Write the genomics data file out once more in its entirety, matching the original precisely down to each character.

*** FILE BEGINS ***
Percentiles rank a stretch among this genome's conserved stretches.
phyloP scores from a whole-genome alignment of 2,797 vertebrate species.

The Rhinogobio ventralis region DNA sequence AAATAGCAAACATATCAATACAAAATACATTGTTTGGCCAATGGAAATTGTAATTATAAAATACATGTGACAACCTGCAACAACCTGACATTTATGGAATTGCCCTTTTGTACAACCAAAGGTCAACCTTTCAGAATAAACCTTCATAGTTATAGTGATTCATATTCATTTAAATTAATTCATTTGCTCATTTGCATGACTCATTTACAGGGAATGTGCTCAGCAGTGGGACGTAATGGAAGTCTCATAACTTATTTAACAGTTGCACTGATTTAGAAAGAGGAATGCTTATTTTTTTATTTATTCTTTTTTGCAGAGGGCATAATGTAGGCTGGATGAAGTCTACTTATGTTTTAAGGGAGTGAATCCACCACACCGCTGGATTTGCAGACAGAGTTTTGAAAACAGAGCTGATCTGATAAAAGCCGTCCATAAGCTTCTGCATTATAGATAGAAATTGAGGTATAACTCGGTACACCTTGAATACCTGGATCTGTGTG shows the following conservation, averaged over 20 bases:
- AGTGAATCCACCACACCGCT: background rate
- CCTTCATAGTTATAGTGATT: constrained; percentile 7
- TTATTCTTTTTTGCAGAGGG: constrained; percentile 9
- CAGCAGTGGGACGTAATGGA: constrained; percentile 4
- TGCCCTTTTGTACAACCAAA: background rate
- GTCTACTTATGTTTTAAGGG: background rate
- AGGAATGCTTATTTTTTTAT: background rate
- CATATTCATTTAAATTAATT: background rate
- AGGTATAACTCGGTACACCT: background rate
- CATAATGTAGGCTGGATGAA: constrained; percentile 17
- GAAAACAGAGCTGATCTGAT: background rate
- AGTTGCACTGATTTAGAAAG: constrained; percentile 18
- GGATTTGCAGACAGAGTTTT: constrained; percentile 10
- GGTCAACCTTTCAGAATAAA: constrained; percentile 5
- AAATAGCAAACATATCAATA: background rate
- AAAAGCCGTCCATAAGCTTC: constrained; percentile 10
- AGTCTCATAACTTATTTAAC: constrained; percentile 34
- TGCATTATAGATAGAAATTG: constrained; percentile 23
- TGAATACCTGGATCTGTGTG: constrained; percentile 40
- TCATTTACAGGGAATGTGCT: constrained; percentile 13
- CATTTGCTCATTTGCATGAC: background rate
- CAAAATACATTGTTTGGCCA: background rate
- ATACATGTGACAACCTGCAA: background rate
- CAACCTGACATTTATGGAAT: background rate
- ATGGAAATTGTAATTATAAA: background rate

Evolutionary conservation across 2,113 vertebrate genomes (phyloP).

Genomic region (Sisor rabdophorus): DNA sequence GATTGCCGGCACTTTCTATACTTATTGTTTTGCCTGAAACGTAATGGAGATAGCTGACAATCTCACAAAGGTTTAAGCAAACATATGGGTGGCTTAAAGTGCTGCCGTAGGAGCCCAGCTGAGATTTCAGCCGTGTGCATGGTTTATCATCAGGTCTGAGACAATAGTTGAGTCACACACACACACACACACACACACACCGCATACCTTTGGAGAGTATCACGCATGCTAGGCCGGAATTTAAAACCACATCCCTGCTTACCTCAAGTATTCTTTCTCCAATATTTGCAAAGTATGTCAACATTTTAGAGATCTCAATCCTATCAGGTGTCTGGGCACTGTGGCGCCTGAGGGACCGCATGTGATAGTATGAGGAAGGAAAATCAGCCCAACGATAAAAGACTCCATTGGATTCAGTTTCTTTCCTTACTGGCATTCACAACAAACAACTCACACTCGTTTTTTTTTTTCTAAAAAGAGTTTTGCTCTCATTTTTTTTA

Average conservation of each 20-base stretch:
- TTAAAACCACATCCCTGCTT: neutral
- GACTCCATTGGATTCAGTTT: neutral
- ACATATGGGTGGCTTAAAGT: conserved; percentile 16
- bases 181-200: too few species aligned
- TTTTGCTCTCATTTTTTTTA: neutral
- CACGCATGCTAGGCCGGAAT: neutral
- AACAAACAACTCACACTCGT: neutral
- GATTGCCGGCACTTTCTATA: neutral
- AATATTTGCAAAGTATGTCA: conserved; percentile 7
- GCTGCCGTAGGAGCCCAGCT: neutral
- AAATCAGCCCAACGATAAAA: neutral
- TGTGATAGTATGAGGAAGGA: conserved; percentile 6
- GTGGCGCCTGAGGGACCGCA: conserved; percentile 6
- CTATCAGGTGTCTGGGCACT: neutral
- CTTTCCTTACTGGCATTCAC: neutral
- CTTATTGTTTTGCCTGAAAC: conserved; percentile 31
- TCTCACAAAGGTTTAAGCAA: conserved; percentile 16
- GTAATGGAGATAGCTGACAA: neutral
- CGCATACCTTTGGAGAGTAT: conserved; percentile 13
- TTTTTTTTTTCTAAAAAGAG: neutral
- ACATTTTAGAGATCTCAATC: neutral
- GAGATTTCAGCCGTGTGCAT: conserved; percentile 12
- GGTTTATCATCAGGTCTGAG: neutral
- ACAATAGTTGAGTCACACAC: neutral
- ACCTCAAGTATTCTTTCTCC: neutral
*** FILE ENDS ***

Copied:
Percentiles rank a stretch among this genome's conserved stretches.
phyloP scores from a whole-genome alignment of 2,797 vertebrate species.

The Rhinogobio ventralis region DNA sequence AAATAGCAAACATATCAATACAAAATACATTGTTTGGCCAATGGAAATTGTAATTATAAAATACATGTGACAACCTGCAACAACCTGACATTTATGGAATTGCCCTTTTGTACAACCAAAGGTCAACCTTTCAGAATAAACCTTCATAGTTATAGTGATTCATATTCATTTAAATTAATTCATTTGCTCATTTGCATGACTCATTTACAGGGAATGTGCTCAGCAGTGGGACGTAATGGAAGTCTCATAACTTATTTAACAGTTGCACTGATTTAGAAAGAGGAATGCTTATTTTTTTATTTATTCTTTTTTGCAGAGGGCATAATGTAGGCTGGATGAAGTCTACTTATGTTTTAAGGGAGTGAATCCACCACACCGCTGGATTTGCAGACAGAGTTTTGAAAACAGAGCTGATCTGATAAAAGCCGTCCATAAGCTTCTGCATTATAGATAGAAATTGAGGTATAACTCGGTACACCTTGAATACCTGGATCTGTGTG shows the following conservation, averaged over 20 bases:
- AGTGAATCCACCACACCGCT: background rate
- CCTTCATAGTTATAGTGATT: constrained; percentile 7
- TTATTCTTTTTTGCAGAGGG: constrained; percentile 9
- CAGCAGTGGGACGTAATGGA: constrained; percentile 4
- TGCCCTTTTGTACAACCAAA: background rate
- GTCTACTTATGTTTTAAGGG: background rate
- AGGAATGCTTATTTTTTTAT: background rate
- CATATTCATTTAAATTAATT: background rate
- AGGTATAACTCGGTACACCT: background rate
- CATAATGTAGGCTGGATGAA: constrained; percentile 17
- GAAAACAGAGCTGATCTGAT: background rate
- AGTTGCACTGATTTAGAAAG: constrained; percentile 18
- GGATTTGCAGACAGAGTTTT: constrained; percentile 10
- GGTCAACCTTTCAGAATAAA: constrained; percentile 5
- AAATAGCAAACATATCAATA: background rate
- AAAAGCCGTCCATAAGCTTC: constrained; percentile 10
- AGTCTCATAACTTATTTAAC: constrained; percentile 34
- TGCATTATAGATAGAAATTG: constrained; percentile 23
- TGAATACCTGGATCTGTGTG: constrained; percentile 40
- TCATTTACAGGGAATGTGCT: constrained; percentile 13
- CATTTGCTCATTTGCATGAC: background rate
- CAAAATACATTGTTTGGCCA: background rate
- ATACATGTGACAACCTGCAA: background rate
- CAACCTGACATTTATGGAAT: background rate
- ATGGAAATTGTAATTATAAA: background rate

Evolutionary conservation across 2,113 vertebrate genomes (phyloP).

Genomic region (Sisor rabdophorus): DNA sequence GATTGCCGGCACTTTCTATACTTATTGTTTTGCCTGAAACGTAATGGAGATAGCTGACAATCTCACAAAGGTTTAAGCAAACATATGGGTGGCTTAAAGTGCTGCCGTAGGAGCCCAGCTGAGATTTCAGCCGTGTGCATGGTTTATCATCAGGTCTGAGACAATAGTTGAGTCACACACACACACACACACACACACACCGCATACCTTTGGAGAGTATCACGCATGCTAGGCCGGAATTTAAAACCACATCCCTGCTTACCTCAAGTATTCTTTCTCCAATATTTGCAAAGTATGTCAACATTTTAGAGATCTCAATCCTATCAGGTGTCTGGGCACTGTGGCGCCTGAGGGACCGCATGTGATAGTATGAGGAAGGAAAATCAGCCCAACGATAAAAGACTCCATTGGATTCAGTTTCTTTCCTTACTGGCATTCACAACAAACAACTCACACTCGTTTTTTTTTTTCTAAAAAGAGTTTTGCTCTCATTTTTTTTA

Average conservation of each 20-base stretch:
- TTAAAACCACATCCCTGCTT: neutral
- GACTCCATTGGATTCAGTTT: neutral
- ACATATGGGTGGCTTAAAGT: conserved; percentile 16
- bases 181-200: too few species aligned
- TTTTGCTCTCATTTTTTTTA: neutral
- CACGCATGCTAGGCCGGAAT: neutral
- AACAAACAACTCACACTCGT: neutral
- GATTGCCGGCACTTTCTATA: neutral
- AATATTTGCAAAGTATGTCA: conserved; percentile 7
- GCTGCCGTAGGAGCCCAGCT: neutral
- AAATCAGCCCAACGATAAAA: neutral
- TGTGATAGTATGAGGAAGGA: conserved; percentile 6
- GTGGCGCCTGAGGGACCGCA: conserved; percentile 6
- CTATCAGGTGTCTGGGCACT: neutral
- CTTTCCTTACTGGCATTCAC: neutral
- CTTATTGTTTTGCCTGAAAC: conserved; percentile 31
- TCTCACAAAGGTTTAAGCAA: conserved; percentile 16
- GTAATGGAGATAGCTGACAA: neutral
- CGCATACCTTTGGAGAGTAT: conserved; percentile 13
- TTTTTTTTTTCTAAAAAGAG: neutral
- ACATTTTAGAGATCTCAATC: neutral
- GAGATTTCAGCCGTGTGCAT: conserved; percentile 12
- GGTTTATCATCAGGTCTGAG: neutral
- ACAATAGTTGAGTCACACAC: neutral
- ACCTCAAGTATTCTTTCTCC: neutral